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I have recently started on Edexcel AS and A Level Modular Mathematics FP$1$.

We are tasked to solve $(1+i)^8$ and beside the question they have given the hint to use the binomial theorem.

However I solved it in a much easier way:

$(1+i)^2=1+2i-1=2i$

$(1+i)^4= (2i)^2=-4$

$(1+i)^8= (-4)^2=16$

So I was wondering why exactly was the hint giving a relatively lengthy technique? Thank you in advance.

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    $\begingroup$ Yes, your way is easier. The binomial theorem also allows to see directly which terms cancel out, albeit in a more complicated fashion. $\endgroup$ – Andreas Sep 17 '18 at 7:28
  • $\begingroup$ Do you mean expand $(1+i)^8$? Struggling to find an equation here... if so, it’s more straightforward to just use the binomial expansion. $\endgroup$ – PhysicsMathsLove Sep 17 '18 at 7:29
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    $\begingroup$ Technically $\,(1+i)^2=2i\,$ is using the binomial expansion as well ;-) $\endgroup$ – dxiv Sep 17 '18 at 7:31
  • $\begingroup$ No, it was to Simplify $(1+i)^8$ $\endgroup$ – Mohammad Zuhair Khan Sep 17 '18 at 7:31
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    $\begingroup$ I can't argue with that logic. Therefore technically I started learning Taylor series in grade $6$ $\endgroup$ – Mohammad Zuhair Khan Sep 17 '18 at 7:32
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You did use the Binomial theorem, not for $8$-th degree, but for $2$nd. The hint does not insist on using it directly to the $8$-th degree, does it?

As an alternative: $$(1+i)^8=[(1+i)^4]^2=\require{cancel}\left[{4\choose 0}+\cancel{{4\choose 1}i}-{4\choose 2}-\cancel{{4\choose 3}i}+{4\choose 4}\right]^2=16.$$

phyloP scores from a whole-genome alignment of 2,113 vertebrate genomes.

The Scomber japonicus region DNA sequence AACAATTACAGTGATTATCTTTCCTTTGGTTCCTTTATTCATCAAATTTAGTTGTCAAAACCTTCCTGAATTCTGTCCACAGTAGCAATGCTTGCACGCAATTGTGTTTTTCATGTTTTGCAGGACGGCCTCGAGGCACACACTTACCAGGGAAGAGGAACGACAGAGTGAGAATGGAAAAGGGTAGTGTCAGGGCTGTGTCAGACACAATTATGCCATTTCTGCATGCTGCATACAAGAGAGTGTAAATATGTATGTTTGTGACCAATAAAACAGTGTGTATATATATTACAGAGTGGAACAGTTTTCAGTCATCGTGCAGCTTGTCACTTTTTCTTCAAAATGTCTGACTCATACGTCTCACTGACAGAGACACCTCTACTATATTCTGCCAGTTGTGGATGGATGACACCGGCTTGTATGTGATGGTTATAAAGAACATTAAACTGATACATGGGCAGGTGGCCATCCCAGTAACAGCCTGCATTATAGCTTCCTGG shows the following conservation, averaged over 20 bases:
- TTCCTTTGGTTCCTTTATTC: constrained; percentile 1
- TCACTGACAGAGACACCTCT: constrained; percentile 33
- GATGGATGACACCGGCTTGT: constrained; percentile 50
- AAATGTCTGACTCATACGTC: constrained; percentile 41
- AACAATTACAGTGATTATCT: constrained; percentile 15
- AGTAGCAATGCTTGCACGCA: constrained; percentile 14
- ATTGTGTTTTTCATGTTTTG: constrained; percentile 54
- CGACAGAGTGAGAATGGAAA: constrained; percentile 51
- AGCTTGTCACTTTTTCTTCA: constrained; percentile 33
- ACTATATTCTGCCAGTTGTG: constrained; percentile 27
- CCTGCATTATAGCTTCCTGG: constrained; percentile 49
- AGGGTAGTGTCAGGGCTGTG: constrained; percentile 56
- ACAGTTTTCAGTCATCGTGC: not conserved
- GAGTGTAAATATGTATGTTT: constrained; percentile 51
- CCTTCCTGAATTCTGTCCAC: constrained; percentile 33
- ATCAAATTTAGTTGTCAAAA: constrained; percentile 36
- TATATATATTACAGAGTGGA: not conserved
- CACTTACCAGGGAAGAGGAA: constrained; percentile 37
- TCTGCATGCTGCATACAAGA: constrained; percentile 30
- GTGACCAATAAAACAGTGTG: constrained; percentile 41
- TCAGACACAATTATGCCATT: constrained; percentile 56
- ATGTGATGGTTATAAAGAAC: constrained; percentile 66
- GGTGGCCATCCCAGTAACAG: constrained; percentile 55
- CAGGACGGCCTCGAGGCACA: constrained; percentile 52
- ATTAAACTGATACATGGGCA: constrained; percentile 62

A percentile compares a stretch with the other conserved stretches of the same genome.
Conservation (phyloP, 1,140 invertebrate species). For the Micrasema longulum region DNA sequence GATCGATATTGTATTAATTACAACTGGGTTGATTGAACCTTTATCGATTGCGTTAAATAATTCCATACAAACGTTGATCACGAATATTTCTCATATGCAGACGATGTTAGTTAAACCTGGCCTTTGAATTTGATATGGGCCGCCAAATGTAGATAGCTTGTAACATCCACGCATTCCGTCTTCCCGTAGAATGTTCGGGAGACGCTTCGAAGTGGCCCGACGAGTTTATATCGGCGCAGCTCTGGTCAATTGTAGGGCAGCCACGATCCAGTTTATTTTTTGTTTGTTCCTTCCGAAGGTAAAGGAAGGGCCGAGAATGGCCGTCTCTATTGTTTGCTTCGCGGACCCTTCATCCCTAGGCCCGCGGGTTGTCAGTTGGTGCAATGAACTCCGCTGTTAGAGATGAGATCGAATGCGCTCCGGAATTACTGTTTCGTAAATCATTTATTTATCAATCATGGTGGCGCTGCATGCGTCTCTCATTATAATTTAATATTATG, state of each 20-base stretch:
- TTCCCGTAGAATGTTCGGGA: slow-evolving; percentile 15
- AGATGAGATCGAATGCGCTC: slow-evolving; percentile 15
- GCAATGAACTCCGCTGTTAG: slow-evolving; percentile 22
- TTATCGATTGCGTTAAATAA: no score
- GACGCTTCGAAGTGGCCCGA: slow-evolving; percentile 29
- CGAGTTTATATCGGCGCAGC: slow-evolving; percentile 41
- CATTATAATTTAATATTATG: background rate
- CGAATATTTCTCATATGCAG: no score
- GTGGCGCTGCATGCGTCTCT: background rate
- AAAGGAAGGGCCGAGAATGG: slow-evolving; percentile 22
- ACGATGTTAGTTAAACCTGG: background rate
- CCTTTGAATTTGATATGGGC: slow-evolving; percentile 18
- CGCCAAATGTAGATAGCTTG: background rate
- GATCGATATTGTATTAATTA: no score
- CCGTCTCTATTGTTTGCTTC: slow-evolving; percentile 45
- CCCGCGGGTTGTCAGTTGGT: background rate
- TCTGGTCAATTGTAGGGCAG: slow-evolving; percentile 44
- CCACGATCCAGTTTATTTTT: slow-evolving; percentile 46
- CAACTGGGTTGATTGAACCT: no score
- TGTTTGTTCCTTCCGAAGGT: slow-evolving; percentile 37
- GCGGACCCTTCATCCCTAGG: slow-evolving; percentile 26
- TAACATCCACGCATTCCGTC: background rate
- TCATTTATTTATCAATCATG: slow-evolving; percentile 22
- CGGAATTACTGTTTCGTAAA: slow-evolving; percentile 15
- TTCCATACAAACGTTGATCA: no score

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  • $\begingroup$ Just for curiosities sake, why did you use the matrices for? I do not know and would like to learn about that technique. Was that using $^4C_N$ for the Binomial Theorem? $\endgroup$ – Mohammad Zuhair Khan Oct 12 '18 at 13:54
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    $\begingroup$ Yes, it is a standard notation for combination: $C^n_k=C(n,k)={n\choose k}$. $\endgroup$ – farruhota Oct 12 '18 at 13:56
  • $\begingroup$ Sorry for the inconvenience, but how is $P^n_k$ represented. Is it $k {n \choose k}$? $\endgroup$ – Mohammad Zuhair Khan Oct 12 '18 at 13:58
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    $\begingroup$ Unfortunately, there is no shorthand notation for permutation. Yes, it is $P^n_k=P(n,k)=\frac{n!}{(n-k)!}=\frac{n!}{k!(n-k)!}\cdot k!={n\choose k}\cdot k!$. $\endgroup$ – farruhota Oct 12 '18 at 14:03
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Because this is essentially a special case of de Moivre's formula: $$(\cos(\theta)+i\sin(\theta))^n = \cos(n\theta)+i\sin(n\theta)$$ with $\theta = 0$ (and also a $2^n$ inserted). If you expand the LHS with the binomial formula and you consider real/imaginary parts, then you can find formulas such as $\cos(3\theta) = 4 \cos^3(\theta) - 3 \cos(\theta)$ etc.

It was (probably) meant as an easy example of application. If you expand the LHS with the binomial formula and you identify real and imaginary parts, you find $\sum_{k=0}^{4/2} \binom{4}{2k} (-1)^k = 2^4$ and $\sum_{k=0}^{4/2-1} \binom{4}{2k+1} (-1)^k = 0$. Spoiler alert, it works for other numbers than $4$ (for odd numbers you have to think on how to adapt the formula). Nifty uh?

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